By Davide Maglie, GBU Chairman
In the last few weeks I have been struck and deeply disturbed by news stories which have to do with the context in which the GBU operates. On the 1st of February news reached the press and national media about the suicide of a student at the Iulm University in Milan. A young woman whose name we do not know was found dead in the university toilets. Just over a month later, on 3 March, came the dramatic news of the suicide of a student at the Federico II University in Naples. Her name was Diana.
The student from Milan left a letter of farewell to her family, in which she tried to explain the reasons for her gesture. They can be traced back to a general sense of failure, to her not feeling equal to her family’s expectations and sacrifices to make her study. Instead, the student from Naples had constructed a false narrative about her course of study, and may not have been able to cope with the sense of shame or guilt. She had announced that she was close to graduating, when she was not. Unfortunately, these are not isolated cases. In the last three years, ten university students have taken their own lives. And these are just the known cases.
A challenge for the GBU
We must not underestimate the situation and take seriously the mental health of the students the GBU ministry deals with. On the 15th of February, following the shock of the suicide in Milan, Emma Ruzzon, President of the Student Council of the University of Padua, said during her speech at the opening of the academic year: “When did studying become a competition? When did training become secondary to performing? All we know is that a good life, a dignified life, is not ours by right, but something we have to deserve’. Words that should make us pause.
We must engage ourselves as a ministry and thus equip ourselves and raise awareness of our co-workers, especially our front line, to pay proper attention in recognising the signs of discomfort, of existential malaise, the non-verbal or indirectly expressed signals. But I want to add something personal, which may explain the reasons for my emotional upset at the news I am reporting.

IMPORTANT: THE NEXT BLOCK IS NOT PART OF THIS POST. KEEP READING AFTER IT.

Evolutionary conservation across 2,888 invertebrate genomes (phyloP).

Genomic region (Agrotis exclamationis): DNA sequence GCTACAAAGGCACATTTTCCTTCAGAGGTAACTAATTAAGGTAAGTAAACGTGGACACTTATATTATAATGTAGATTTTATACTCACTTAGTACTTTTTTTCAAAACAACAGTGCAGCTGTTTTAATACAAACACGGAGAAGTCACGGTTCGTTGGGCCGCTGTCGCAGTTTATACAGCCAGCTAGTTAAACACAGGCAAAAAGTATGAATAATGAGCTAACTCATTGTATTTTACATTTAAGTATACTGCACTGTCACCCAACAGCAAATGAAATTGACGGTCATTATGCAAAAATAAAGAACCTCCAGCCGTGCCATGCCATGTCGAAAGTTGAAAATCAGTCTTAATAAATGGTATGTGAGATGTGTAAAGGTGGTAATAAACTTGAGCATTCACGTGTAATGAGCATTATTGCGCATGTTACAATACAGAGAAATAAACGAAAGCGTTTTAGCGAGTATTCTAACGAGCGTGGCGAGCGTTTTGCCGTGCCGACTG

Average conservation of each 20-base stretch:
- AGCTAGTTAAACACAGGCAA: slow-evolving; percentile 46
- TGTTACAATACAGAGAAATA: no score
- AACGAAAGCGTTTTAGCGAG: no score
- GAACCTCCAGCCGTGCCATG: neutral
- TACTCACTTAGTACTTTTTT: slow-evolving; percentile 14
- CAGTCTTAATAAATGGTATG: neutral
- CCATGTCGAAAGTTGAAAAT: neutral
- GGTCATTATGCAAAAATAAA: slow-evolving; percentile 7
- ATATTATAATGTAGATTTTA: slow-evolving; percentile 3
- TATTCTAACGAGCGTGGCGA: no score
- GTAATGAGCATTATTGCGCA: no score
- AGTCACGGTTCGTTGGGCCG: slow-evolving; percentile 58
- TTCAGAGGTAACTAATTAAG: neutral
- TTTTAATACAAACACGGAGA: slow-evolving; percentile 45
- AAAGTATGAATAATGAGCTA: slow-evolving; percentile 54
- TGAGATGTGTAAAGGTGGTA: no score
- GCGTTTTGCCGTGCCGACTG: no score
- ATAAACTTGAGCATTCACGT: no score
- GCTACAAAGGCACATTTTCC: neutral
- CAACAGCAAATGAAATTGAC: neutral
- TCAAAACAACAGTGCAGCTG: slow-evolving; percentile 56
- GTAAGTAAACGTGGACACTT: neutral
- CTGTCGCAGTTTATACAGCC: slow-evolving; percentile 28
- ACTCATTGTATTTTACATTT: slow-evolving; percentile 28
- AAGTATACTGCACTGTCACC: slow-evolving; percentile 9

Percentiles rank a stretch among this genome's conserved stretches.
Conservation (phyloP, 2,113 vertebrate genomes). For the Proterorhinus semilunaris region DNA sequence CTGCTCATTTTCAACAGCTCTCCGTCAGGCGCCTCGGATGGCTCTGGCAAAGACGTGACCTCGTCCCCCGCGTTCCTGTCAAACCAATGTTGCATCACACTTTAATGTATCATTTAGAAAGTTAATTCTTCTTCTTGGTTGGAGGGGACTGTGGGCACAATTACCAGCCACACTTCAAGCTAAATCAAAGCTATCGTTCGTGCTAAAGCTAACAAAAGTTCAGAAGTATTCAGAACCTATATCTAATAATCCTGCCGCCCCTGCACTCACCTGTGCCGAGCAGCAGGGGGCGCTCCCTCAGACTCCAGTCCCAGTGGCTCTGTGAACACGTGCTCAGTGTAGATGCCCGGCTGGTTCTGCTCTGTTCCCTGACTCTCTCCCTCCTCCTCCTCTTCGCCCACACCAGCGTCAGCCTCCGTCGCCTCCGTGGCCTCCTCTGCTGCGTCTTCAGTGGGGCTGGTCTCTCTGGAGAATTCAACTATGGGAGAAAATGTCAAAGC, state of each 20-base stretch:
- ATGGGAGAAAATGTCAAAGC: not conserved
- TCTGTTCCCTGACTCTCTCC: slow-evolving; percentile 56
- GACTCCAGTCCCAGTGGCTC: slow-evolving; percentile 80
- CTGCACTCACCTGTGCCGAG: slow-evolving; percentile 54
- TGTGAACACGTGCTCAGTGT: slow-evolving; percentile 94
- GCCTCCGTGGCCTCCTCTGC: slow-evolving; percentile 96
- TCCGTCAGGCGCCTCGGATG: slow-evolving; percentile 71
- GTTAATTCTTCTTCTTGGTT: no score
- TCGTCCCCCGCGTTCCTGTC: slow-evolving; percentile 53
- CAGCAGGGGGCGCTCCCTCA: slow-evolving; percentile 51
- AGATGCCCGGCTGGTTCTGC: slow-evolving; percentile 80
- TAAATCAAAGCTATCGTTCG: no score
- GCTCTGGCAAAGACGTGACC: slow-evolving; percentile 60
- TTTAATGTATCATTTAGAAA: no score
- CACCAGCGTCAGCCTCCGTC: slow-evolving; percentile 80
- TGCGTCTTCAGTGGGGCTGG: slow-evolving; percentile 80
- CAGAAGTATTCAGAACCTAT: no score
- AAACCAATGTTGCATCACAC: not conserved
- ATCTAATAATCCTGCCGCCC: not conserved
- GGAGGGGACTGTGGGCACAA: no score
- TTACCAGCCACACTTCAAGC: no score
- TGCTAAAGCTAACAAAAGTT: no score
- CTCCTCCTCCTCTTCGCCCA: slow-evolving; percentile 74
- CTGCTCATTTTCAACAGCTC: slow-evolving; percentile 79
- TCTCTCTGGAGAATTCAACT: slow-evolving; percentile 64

My personal experience
I was a university student who experienced traumatic interruptions in his life: the person with whom I shared my exam preparation, my academic alter ego, was a friend, her name was Cristina, and she lost her life in a car accident on New Year’s Eve 1992. We had said goodbye to each other a few weeks earlier, in mid-December, with the commitment to resume the preparation of the exams of the common syllabus when we returned from the Christmas holidays. All the exams we had prepared together had gone well and we were encouraged by the results. This news produced an emotional upheaval in me, exacerbated by other traumas that had occurred, and made me unable to concentrate on studying.
At that time, I was “kept afloat” by active involvement in a church ministry, which occupied my days. However, guilt and feelings of inadequacy were burrowing inside me: I attended classes, but could in no way concentrate on reading the study texts. On several occasions I left the house to take exams, but I did not reach the classrooms where I was supposed to take them. I could not accept the death of that sensitive, intelligent and generous girl. I was angry with God and had entered a kind of black hole; and even if on the outside I smiled and said ‘it is all right, the Lord is good and will provide for my needs’ inside I was emotionally torn apart.
Eventually, the love of my biological and spiritual family helped me to redirect my life in a healthier and more satisfying direction. I overcame the acute phase of the crisis and managed to complete my studies. But I could never have done it alone. I remember well, even though I never spoke about it willingly and never in public, the frustration, indeed the depression, the anger, the sense of self-pity that had held me back and prevented me from progressing in my studies.